Every morning I start with 60 minutes of walking and working, which allows me to stay alert and start the day on an energetic note.

What kind of work can be done while walking on a treadmill?

It is essential to be aware that not all types of computer work can be combined with walking on a treadmill. Even if the walking speed is minimal, your body moves, and your arms’ movement is more difficult to control. This makes graphic work (image retouching, video post-production) impossible. On the other hand, classic office work and surfing on the internet are entirely possible. I also use the walking time to watch training videos or to relax while watching documentaries.

What type of treadmill to walk on while working?

To make my choice (which I do not regret) I had to answer 2 questions:

  • treadmill or running mat
  • motorized or not

In the end, I opted for a motorized treadmill because working while walking requires that you don’t think about the action of your legs. So, you need a motor so that your legs are engaged and you can concentrate solely on the work.

With a treadmill without a motor, you only move forward if you think about doing just that, and of course, it won’t work because your brain can solely focus on one task.

Walking while working: Treadmill or running mat?

The difference between a treadmill and a running mat is:

  • the maximum speed (6km/h for treadmills)
  • the possibility of tilting the running mat (no tilting possible for a treadmill)

If you want to walk while you work, a treadmill is what you need. Indeed, beyond a certain speed (5.5km/h), it becomes impossible to work because of your body’s movements.

What is the ideal speed for walking while working?

I see a lot of videos of people walking at snail’s pace. As far as I’m concerned, after testing for several days, my ideal speed is 4.5km/hour. At this speed my body doesn’t move too much and I don’t have any particular difficulty writing on the keyboard or manipulating my mouse.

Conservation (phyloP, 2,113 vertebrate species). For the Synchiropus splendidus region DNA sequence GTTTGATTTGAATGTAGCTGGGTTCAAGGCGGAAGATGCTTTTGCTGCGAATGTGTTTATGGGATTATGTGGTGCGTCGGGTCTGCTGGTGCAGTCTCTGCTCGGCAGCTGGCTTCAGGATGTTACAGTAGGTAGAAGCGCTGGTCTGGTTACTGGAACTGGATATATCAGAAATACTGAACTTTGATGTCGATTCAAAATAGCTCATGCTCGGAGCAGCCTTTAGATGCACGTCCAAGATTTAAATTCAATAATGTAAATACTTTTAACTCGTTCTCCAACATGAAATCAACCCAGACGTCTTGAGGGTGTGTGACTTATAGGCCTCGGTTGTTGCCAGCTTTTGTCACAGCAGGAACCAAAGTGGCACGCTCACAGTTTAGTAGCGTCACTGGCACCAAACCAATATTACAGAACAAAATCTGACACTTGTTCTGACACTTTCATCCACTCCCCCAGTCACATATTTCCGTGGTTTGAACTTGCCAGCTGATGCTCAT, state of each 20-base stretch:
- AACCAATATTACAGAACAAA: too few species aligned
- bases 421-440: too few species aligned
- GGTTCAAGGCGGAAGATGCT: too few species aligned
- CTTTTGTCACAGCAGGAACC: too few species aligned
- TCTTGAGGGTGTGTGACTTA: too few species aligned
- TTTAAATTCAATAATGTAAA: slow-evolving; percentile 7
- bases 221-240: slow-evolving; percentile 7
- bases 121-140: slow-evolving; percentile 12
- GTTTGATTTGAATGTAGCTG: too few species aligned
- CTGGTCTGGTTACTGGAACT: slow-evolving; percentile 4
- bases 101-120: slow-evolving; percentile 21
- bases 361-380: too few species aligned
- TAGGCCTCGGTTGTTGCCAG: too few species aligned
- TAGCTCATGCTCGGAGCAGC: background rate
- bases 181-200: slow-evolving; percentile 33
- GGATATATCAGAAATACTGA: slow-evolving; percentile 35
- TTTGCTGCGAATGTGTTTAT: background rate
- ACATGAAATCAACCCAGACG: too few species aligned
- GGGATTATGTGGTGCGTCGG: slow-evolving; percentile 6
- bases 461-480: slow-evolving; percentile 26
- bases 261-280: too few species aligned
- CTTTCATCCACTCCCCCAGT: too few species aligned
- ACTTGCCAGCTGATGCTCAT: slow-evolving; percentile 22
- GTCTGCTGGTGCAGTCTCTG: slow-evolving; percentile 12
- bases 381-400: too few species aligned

my standing desk

I added vertical fabric storage in the closet to have everything on hand when I work while walking. This way, the surface on which the keyboard and mouse rest (wireless, of course) always remains clean.

Practical advice for using a treadmill desk

Here is some practical advice based on my experience of a few months with my treadmill desk and almost 1 year with my standing workstation.

The position of your arms is important

Ideally, your elbows should be at a 90° angle to your keyboard. In practice, if you want to use a fixed tray for your standing workstation AND with your treadmill desk, it will not be possible to keep this angle constant. I have adjusted my tabletop height so that the angle is 90° when I work without a treadmill. The treadmill is about 5 cm high. When I work while walking, the angle is a little more than 90°, but this is still acceptable.


Motorized treadmills make noise. If you are working with others in the room, consider this. For important phone calls, don’t hesitate to turn off the treadmill to improve the conversation’s quality.


Nowadays we do a lot of videoconferences all day long. Most of the participants are passive. Why not take advantage of this time to walk? Just install a webcam above your monitor. Most monitors have USB connectors, which makes it entirely possible.

Have everything at hand

When you start your session on your treadmill desk, there is one thing you’ll want to avoid at all costs: dismounting to go and get something you’re missing. So, have everything at hand!  As far as I’m concerned, I bought a few euros of vertical storage canvas that hangs next to my standing workstation. So, I have everything at hand.


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1 comment

  1. Walking on my treadmill while I work is really the only way I can meet my step goals for the day. I work full time and have two young kids so don’t have a lot of time outside my day for fitness. That said, I’m not sure whether walking VERY slowly for hours a day provides the same health benefits as 30 or 40 minutes of more intense cardio. Better than nothing, though, and I’ve definitely lost weight since I started doing this. I use this gadget and it makes walking a lot more fun and time go a lot faster: https://www.amazon.com/SmartFitness-Treadmill-Attachment-Computer-Pending/dp/B07WJWYWZ3/